There are enough examples of this phenomenon, I think, to declare a metalaw about it:
Given that there are a couple of thousand somewhat-widely-spoken languages, and (say) 500 somewhat embarrassing words or short phrases in each one of them, there’s a pretty good chance that any randomly-chosen brand name will turn out to be uncomfortably close in sound to something that means “snot” or “trashcan” or whatever in at least one of them.
One example given, from a reader:
I used to live in Moscow, where everyone has long been amused that Ikea chose to name a line of wine glasses “svalka”. свалка can either mean a garbage dump or a dumpster.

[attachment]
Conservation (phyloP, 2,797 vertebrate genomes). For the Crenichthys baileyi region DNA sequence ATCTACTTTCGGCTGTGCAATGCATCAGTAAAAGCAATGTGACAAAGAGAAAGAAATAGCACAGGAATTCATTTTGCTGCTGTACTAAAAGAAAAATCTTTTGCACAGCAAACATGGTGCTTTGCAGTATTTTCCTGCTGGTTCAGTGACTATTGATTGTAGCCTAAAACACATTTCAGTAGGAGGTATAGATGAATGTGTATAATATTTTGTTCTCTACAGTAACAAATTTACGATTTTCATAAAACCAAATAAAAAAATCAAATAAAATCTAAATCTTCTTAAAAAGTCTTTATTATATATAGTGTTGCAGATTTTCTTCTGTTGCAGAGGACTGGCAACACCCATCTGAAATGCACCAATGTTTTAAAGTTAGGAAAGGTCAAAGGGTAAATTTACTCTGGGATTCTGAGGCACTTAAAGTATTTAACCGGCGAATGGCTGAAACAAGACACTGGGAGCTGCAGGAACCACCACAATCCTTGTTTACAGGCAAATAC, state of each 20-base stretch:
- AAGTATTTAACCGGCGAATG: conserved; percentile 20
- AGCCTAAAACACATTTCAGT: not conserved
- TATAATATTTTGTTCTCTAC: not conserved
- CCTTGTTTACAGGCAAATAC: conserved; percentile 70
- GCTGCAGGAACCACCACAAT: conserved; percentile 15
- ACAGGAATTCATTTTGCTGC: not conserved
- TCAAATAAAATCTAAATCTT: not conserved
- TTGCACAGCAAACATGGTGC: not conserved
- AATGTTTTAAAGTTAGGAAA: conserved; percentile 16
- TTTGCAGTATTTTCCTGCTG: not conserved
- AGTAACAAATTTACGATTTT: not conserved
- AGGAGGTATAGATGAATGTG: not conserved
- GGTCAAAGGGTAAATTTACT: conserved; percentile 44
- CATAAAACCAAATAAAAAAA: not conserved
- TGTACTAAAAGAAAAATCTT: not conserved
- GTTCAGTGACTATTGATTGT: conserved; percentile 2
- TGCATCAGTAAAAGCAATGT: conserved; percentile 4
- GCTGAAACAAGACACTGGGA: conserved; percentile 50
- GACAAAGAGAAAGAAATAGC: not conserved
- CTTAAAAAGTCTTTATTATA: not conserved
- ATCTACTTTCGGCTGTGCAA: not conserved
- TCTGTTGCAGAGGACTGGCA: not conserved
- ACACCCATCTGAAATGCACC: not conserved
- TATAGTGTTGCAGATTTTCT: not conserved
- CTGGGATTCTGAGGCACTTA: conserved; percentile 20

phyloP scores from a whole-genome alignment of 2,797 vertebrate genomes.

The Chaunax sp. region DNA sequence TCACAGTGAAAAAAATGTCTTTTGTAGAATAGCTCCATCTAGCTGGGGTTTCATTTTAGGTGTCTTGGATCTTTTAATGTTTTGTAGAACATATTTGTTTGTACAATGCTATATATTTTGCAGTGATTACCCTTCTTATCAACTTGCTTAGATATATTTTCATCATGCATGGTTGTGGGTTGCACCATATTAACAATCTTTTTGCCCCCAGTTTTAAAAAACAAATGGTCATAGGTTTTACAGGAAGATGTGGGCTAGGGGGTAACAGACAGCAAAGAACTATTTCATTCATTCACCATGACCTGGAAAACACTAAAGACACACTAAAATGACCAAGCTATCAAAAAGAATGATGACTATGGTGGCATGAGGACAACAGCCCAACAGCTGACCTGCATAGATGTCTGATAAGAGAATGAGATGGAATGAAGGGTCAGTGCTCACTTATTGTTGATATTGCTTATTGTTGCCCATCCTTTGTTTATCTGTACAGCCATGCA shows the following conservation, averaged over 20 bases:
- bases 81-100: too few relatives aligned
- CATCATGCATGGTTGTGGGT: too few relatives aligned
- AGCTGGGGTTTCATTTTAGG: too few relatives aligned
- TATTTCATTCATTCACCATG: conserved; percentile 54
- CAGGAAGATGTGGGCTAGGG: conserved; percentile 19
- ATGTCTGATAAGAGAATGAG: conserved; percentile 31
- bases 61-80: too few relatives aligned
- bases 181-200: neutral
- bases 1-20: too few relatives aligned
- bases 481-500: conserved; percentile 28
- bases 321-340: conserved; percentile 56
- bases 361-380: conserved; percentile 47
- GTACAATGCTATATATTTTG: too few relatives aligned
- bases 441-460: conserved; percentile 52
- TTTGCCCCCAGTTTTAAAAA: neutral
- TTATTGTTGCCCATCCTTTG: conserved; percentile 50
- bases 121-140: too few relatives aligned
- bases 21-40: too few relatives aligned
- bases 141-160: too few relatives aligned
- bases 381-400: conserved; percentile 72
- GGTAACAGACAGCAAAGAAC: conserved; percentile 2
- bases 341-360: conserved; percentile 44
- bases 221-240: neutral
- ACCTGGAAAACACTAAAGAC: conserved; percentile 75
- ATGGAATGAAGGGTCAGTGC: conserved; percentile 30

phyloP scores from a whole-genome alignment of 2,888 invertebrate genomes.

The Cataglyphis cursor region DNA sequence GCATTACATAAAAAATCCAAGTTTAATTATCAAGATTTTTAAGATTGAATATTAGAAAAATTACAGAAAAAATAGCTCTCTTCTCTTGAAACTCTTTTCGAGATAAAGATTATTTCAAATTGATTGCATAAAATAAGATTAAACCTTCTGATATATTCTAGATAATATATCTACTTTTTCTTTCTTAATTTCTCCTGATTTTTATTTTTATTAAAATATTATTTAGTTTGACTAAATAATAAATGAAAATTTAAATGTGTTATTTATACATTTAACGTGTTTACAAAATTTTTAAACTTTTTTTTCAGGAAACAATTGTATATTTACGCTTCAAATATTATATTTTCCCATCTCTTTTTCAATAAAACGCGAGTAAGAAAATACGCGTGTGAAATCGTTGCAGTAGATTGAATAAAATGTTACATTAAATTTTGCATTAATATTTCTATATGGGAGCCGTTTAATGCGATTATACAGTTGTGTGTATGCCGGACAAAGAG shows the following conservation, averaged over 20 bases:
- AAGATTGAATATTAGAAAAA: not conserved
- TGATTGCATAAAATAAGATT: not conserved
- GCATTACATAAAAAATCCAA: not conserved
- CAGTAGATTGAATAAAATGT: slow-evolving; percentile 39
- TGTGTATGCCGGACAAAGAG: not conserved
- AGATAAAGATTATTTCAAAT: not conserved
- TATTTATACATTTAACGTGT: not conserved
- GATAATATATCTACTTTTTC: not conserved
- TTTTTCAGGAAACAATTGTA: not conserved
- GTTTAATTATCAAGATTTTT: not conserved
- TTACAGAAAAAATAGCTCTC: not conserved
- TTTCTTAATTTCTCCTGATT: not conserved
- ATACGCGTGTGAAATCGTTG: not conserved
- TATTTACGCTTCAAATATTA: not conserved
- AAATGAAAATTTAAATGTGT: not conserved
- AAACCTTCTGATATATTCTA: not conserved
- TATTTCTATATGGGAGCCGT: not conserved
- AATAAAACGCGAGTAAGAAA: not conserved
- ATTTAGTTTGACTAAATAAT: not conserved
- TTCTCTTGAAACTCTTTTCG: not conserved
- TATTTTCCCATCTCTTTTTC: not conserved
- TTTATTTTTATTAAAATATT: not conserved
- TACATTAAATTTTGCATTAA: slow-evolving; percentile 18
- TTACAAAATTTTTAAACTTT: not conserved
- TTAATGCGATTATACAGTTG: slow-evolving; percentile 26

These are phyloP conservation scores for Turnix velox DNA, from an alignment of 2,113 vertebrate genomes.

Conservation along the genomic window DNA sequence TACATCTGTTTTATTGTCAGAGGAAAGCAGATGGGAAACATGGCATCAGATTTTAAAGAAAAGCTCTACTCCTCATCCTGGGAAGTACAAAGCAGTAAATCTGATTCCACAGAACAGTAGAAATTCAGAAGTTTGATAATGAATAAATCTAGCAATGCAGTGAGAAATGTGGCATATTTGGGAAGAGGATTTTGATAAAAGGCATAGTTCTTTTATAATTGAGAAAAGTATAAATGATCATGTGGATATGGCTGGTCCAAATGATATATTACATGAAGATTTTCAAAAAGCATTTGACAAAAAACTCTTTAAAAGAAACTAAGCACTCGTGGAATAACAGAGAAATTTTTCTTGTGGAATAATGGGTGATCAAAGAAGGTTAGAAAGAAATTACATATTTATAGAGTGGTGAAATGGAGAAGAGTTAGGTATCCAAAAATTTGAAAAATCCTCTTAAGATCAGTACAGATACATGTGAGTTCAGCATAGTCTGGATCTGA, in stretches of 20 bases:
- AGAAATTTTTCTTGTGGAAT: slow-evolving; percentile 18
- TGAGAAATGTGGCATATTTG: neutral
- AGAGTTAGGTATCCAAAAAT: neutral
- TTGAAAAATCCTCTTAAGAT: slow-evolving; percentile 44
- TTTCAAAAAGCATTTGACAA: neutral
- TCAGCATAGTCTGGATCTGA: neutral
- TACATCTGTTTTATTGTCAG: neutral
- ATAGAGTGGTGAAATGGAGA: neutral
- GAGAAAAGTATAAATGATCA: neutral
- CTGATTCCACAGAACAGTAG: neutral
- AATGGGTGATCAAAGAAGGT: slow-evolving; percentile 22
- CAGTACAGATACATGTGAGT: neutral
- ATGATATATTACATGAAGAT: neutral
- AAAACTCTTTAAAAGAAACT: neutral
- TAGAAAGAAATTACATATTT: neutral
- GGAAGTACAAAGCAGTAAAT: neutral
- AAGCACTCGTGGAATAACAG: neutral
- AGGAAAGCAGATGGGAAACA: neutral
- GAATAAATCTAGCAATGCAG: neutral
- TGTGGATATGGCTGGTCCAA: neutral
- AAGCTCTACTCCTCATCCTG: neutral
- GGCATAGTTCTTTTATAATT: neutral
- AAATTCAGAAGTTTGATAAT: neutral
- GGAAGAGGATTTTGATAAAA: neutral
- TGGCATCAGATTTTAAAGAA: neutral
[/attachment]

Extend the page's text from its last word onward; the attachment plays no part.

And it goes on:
The Buick LaCrosse sedan/sport/utility/whatever vehicle, replacement for the aged Regal, will be sold in Canada, but not with that name.
To us, “lacrosse” is a sport played on a field with sticks. To the Québécois, apparently, it’s a solo act, practiced often in the bathroom, rumored to cause hair growth on one’s palms and/or blindness.
So it was the “Allure” through 2010 or so, when Buick decided the hell with it, this is the LaCrosse, and we’re going to sell it that way. And come to think of it, the Regal didn’t stay dead, either.
(Via Nancy Friedman.)